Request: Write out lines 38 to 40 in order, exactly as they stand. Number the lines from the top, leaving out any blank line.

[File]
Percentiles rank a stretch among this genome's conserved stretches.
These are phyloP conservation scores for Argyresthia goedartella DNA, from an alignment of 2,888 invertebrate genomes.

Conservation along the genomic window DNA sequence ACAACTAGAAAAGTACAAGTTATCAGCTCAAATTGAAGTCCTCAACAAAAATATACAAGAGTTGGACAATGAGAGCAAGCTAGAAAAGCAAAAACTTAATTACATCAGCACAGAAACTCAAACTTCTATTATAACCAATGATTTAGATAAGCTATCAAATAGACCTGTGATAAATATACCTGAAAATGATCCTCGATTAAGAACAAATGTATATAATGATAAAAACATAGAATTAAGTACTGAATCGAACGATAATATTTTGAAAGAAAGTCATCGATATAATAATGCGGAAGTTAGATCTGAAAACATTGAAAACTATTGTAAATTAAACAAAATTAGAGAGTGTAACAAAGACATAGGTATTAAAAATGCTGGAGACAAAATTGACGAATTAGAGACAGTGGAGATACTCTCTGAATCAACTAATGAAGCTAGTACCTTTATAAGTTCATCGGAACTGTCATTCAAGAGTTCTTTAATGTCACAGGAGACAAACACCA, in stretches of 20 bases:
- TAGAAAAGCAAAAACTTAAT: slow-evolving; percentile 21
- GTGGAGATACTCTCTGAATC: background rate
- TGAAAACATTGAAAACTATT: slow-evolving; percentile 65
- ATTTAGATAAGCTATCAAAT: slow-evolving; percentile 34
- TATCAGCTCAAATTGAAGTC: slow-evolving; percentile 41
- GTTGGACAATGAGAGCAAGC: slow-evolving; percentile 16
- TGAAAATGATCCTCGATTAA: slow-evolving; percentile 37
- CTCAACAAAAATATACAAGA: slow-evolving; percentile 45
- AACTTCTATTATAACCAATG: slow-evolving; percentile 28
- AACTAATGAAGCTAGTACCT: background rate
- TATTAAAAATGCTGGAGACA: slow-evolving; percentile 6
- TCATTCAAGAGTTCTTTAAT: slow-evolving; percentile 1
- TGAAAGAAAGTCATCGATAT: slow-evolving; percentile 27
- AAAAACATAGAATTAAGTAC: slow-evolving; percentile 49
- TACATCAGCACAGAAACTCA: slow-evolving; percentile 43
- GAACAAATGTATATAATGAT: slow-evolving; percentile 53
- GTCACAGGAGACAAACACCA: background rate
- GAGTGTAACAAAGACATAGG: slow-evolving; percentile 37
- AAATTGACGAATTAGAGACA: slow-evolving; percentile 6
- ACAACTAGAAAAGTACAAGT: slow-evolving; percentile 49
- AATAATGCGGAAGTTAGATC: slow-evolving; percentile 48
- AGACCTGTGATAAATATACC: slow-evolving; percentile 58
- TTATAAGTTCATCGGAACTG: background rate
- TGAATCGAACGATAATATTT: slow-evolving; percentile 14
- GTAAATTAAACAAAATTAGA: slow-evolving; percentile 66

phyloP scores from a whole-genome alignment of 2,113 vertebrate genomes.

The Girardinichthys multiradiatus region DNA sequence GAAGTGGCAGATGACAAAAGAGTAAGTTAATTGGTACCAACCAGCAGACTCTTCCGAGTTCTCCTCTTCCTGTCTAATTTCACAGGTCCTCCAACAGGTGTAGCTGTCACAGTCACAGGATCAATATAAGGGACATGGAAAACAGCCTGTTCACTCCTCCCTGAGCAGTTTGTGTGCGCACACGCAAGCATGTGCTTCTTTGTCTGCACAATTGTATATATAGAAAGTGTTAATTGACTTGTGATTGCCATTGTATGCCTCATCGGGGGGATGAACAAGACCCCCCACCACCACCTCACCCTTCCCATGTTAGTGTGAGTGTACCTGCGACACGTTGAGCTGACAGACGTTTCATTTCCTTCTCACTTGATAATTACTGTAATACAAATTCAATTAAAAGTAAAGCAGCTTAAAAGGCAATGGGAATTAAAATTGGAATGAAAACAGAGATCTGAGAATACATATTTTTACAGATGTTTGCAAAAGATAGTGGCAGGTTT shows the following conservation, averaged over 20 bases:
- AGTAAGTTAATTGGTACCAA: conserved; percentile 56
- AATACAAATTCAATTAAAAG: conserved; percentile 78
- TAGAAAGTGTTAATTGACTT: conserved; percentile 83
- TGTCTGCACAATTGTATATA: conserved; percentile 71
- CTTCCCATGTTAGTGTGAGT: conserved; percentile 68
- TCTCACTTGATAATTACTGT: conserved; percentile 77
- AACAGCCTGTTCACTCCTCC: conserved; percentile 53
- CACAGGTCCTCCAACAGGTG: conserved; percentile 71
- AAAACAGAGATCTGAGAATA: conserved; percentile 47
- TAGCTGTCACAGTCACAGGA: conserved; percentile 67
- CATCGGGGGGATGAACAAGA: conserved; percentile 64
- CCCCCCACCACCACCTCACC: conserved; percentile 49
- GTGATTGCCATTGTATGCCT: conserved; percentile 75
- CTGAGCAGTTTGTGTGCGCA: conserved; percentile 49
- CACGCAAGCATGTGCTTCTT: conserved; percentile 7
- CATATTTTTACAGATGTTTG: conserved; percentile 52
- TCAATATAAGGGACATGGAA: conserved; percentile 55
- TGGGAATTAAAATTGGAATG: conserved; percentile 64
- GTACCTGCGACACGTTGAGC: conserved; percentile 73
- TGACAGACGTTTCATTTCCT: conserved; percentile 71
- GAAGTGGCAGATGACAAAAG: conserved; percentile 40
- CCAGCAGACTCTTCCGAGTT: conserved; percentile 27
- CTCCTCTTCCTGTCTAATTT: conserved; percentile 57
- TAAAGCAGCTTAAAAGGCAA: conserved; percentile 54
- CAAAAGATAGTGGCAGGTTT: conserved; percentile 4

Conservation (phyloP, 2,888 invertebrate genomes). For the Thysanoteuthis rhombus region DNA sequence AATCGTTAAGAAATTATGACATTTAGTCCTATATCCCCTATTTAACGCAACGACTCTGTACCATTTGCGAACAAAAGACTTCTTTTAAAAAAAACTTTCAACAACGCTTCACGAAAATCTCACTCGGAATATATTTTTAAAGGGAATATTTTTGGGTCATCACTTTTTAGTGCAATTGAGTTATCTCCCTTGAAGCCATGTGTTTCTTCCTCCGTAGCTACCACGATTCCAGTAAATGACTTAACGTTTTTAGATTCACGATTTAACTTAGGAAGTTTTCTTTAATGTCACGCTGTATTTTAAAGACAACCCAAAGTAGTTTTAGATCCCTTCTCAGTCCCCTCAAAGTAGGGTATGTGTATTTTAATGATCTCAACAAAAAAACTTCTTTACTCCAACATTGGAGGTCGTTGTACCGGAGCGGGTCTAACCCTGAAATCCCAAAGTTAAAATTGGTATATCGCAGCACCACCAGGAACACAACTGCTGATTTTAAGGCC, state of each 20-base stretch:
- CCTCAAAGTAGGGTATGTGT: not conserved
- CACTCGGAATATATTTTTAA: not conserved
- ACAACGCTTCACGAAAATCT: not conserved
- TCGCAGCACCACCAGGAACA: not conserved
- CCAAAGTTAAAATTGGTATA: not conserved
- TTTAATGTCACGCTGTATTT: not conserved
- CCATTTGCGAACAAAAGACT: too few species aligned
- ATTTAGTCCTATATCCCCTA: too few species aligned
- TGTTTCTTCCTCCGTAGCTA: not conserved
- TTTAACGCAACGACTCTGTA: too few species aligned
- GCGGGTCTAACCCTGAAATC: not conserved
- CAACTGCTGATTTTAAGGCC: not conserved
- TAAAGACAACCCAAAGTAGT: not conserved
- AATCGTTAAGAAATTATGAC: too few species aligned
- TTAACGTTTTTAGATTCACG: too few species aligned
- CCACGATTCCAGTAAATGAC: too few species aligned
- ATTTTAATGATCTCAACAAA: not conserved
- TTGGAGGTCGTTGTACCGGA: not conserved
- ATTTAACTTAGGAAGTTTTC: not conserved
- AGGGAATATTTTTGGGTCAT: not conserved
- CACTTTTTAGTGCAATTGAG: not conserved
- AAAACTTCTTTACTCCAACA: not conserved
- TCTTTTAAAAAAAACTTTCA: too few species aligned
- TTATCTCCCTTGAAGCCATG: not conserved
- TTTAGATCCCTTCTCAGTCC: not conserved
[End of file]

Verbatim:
- CACAGGTCCTCCAACAGGTG: conserved; percentile 71
- AAAACAGAGATCTGAGAATA: conserved; percentile 47
- TAGCTGTCACAGTCACAGGA: conserved; percentile 67